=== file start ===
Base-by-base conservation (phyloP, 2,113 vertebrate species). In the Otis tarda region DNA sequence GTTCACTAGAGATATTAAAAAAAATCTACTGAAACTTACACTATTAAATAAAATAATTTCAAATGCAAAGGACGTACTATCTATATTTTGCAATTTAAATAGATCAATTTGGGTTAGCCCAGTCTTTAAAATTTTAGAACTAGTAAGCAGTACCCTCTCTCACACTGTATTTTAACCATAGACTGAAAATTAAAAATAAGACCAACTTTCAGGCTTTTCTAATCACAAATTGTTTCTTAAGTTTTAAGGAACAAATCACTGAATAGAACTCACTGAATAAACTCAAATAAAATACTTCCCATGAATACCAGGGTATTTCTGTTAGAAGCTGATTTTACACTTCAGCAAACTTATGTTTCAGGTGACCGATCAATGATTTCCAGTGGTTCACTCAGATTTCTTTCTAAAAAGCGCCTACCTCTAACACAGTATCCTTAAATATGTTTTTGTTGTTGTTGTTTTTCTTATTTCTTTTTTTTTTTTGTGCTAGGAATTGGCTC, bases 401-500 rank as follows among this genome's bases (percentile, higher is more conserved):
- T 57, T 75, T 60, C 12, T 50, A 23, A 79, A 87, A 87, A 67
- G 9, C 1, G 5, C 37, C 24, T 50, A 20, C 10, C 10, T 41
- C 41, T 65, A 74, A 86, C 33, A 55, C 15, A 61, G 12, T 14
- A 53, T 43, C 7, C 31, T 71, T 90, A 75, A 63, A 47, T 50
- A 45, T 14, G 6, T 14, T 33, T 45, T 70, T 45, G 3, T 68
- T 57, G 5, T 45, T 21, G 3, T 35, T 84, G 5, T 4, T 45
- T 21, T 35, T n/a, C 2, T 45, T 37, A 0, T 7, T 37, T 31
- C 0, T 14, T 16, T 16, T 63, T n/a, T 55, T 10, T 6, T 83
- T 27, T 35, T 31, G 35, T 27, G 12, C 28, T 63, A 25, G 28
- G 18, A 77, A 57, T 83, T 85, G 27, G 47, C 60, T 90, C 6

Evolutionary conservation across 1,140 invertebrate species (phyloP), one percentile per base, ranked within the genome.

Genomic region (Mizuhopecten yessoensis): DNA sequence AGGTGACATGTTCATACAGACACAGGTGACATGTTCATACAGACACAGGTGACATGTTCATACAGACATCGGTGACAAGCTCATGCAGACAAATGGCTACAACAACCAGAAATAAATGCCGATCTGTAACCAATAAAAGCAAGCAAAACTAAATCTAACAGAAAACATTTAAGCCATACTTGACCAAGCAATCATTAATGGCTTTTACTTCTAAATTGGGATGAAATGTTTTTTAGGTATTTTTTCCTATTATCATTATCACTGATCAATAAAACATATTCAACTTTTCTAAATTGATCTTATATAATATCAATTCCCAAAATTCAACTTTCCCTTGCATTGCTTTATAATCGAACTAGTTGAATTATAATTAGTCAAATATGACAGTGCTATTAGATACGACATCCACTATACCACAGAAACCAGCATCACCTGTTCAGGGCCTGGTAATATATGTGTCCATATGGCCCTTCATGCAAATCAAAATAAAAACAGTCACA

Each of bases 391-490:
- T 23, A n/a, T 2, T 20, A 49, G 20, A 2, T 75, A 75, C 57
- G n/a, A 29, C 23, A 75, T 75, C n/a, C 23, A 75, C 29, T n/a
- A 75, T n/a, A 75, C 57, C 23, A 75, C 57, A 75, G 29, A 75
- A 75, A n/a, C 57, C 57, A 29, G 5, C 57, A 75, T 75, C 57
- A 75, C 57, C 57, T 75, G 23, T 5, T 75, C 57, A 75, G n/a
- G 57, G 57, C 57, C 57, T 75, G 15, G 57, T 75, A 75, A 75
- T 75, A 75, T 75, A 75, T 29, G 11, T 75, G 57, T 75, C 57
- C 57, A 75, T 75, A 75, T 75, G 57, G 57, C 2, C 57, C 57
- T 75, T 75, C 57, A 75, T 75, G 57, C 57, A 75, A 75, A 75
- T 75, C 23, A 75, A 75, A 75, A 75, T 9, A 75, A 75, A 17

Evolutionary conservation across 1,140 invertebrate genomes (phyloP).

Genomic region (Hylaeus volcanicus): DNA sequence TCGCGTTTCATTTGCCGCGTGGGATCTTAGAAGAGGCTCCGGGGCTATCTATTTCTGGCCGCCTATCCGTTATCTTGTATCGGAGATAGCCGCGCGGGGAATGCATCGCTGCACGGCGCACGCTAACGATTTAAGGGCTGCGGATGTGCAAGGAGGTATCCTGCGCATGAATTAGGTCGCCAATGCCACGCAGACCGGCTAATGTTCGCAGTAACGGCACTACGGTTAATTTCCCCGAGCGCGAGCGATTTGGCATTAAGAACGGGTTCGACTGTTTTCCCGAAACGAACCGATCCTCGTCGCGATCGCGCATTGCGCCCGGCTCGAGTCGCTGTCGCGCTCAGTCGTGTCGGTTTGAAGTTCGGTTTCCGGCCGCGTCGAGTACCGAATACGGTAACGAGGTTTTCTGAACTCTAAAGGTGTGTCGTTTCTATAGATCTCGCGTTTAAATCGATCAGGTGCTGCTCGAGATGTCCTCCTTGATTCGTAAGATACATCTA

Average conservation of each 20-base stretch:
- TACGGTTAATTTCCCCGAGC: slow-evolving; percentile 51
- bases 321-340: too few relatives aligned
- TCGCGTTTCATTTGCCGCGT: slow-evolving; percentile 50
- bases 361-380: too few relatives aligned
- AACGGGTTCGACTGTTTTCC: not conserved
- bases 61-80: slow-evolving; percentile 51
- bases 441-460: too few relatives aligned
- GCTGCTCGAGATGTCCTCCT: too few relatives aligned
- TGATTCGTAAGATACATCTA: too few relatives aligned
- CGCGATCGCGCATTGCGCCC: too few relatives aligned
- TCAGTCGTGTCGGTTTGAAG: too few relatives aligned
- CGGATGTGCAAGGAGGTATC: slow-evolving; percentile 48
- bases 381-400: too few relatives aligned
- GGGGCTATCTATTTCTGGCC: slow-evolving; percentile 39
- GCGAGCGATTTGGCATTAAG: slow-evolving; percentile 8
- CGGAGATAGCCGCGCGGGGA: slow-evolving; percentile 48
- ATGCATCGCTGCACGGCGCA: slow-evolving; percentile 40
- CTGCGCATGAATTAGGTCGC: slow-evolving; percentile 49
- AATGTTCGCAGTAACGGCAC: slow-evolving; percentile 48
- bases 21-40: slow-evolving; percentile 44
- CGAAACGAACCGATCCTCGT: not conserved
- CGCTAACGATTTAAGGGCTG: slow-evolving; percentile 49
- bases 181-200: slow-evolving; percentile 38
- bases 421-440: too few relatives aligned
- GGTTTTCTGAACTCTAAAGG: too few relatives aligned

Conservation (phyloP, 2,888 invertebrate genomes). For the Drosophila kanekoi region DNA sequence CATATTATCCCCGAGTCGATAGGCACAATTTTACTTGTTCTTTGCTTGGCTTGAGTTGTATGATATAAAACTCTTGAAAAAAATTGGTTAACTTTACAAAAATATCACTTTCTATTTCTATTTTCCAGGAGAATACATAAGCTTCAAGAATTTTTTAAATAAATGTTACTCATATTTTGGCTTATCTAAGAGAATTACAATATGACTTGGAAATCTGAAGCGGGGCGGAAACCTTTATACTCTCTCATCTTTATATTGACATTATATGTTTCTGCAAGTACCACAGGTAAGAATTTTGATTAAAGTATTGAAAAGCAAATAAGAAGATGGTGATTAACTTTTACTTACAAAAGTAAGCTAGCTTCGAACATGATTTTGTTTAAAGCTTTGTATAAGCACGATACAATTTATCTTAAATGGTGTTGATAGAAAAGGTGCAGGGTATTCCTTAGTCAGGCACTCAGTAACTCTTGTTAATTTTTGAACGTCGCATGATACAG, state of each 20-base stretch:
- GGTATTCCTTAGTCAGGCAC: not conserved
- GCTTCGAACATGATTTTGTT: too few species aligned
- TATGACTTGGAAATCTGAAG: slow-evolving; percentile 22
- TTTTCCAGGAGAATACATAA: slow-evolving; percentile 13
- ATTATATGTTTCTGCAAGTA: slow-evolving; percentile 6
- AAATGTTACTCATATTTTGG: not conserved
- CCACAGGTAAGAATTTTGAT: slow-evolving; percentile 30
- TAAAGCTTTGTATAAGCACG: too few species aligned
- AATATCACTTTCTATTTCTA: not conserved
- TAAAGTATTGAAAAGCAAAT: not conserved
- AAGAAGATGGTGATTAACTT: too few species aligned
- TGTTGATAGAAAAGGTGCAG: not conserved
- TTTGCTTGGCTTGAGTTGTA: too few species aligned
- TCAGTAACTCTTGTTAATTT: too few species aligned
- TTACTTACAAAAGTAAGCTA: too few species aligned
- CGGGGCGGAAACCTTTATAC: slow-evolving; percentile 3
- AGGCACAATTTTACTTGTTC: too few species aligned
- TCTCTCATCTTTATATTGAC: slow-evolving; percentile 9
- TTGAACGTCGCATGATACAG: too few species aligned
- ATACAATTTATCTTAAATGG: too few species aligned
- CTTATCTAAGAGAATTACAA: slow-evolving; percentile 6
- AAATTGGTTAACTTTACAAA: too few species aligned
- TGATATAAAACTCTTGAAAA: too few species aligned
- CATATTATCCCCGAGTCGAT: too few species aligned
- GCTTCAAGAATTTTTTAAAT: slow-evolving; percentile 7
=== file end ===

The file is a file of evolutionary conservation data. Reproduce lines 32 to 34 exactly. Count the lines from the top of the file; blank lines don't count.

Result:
- AACGGGTTCGACTGTTTTCC: not conserved
- bases 61-80: slow-evolving; percentile 51
- bases 441-460: too few relatives aligned